Phillips expands on the problem of over-compliance in a discussion of education. There is a difference between those who do well at school in order to please the teacher, and those who learn things because they are spontaneously curious. There are dangers either way; pupils who please teachers rarely become original thinkers, but pupils who pay no attention miss out on the discoveries of civilisation.

Phillips's book is packed with the most suggestive ideas: on creativity, anger, depression and happiness. It demands to be read slowly, and repeatedly prompted this reader to gaze out of the window and examine his assumptions - which is one definition of a good book.

Arts and Entertainment
Reawakening: can Jon Hamm’s Don Draper find enlightenment in the final ‘Mad Men’?

An enlightening finale for Don Draper

Arts and Entertainment
Serious player: Aussie Guy Sebastian rehearses for the big show in Vienna

Arts and Entertainment
The light stuff: Britt Robertson and George Clooney in ‘Tomorrowland: a World Beyond’
film review
Arts and Entertainment
Reawakening: can Jon Hamm’s Don Draper find enlightenment in the final ‘Mad Men’?
tv reviewNot quite, but it's an enlightening finale for Don Draper spoiler alert
Arts and Entertainment
Breakfast Show’s Nick Grimshaw

Have you tried new the Independent Digital Edition apps?
Arts and Entertainment

ebooksNow available in paperback
Arts and Entertainment

Arts and Entertainment
I am flute: Azeem Ward and his now-famous instrument
Arts and Entertainment
A glass act: Dr Chris van Tulleken (left) and twin Xand get set for their drinking challenge
TV review
Arts and Entertainment
MIA perform at Lovebox 2014 in London Fields, Hackney

Arts and Entertainment
Finnish punk band PKN hope to enter Eurovision 2015 and raise awareness for Down's Syndrome

Arts and Entertainment
William Shakespeare on the cover of John Gerard's The Herball or Generall Historie of Plantes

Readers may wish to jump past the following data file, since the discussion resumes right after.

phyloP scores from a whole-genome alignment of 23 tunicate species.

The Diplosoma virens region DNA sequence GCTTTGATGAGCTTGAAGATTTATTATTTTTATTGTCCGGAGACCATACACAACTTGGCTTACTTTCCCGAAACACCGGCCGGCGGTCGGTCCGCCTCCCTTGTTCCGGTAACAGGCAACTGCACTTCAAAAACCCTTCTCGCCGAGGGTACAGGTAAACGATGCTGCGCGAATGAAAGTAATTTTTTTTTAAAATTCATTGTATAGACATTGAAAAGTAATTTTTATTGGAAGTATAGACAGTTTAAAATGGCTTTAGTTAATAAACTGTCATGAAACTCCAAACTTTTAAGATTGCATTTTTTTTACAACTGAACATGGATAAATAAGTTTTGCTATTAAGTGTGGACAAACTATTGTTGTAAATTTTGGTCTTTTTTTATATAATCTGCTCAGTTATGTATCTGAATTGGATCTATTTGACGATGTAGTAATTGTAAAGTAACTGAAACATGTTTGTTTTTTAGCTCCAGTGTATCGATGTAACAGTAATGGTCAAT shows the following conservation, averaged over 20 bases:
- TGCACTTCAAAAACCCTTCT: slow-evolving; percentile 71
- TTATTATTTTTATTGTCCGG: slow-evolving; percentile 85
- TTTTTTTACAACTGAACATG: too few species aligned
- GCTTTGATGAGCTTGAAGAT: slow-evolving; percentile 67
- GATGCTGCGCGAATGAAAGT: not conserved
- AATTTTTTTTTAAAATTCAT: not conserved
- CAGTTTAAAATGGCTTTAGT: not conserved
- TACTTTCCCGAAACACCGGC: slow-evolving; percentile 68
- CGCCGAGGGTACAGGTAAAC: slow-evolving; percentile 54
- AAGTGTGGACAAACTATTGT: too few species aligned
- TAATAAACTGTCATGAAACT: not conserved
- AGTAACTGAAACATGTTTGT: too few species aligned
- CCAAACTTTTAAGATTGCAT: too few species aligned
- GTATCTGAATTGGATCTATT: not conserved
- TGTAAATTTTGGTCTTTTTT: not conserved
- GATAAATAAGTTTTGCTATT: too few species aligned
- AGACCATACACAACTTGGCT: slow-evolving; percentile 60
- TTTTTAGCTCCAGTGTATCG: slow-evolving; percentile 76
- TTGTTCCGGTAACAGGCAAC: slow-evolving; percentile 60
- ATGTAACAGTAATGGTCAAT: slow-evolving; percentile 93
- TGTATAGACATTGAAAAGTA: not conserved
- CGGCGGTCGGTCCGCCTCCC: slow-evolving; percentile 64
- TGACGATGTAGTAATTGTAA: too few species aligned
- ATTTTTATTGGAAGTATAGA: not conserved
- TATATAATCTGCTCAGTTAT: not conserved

Arts and Entertainment

Game of Thrones review
Arts and Entertainment
Grayson Perry dedicates his Essex home to Julie

Potter's attempt to create an Essex Taj Mahal was a lovely treat

Arts and Entertainment
A scene from the original Swedish version of the sci-fi TV drama ‘Real Humans’
Arts and Entertainment
Hugh Keays-Byrne plays Immortan Joe, the terrifying gang leader, in the new film
filmActor who played Toecutter returns - but as a different villain in reboot
Arts and Entertainment
Charlize Theron as Imperator Furiosa in Mad Max: Fury Road
Arts and Entertainment
Jessica Hynes in W1A
tvReview: Perhaps the creators of W1A should lay off the copy and paste function spoiler alert
Arts and Entertainment
Power play: Mitsuko Uchida in concert

Arts and Entertainment
Dangerous liaisons: Dominic West, Jake Richard Siciliano, Maura Tierney and Leya Catlett in ‘The Affair’ – a contradictory drama but one which is sure to reel the viewers in
TV review
Arts and Entertainment
Richard Herring, pictured performing at the Edinburgh Fringe Festival two years ago
Arts and Entertainment
Music freak: Max Runham in the funfair band
Arts and Entertainment
film 'I felt under-used by Hollywood'
Latest stories from i100
Have you tried new the Independent Digital Edition apps?

ES Rentals

    Independent Dating

    By clicking 'Search' you
    are agreeing to our
    Terms of Use.

    Is a quiet crusade to reform executive pay bearing fruit?

    Is a quiet crusade to reform executive pay bearing fruit?

    Dominic Rossi of Fidelity says his pressure on business to control rewards is working. But why aren’t other fund managers helping?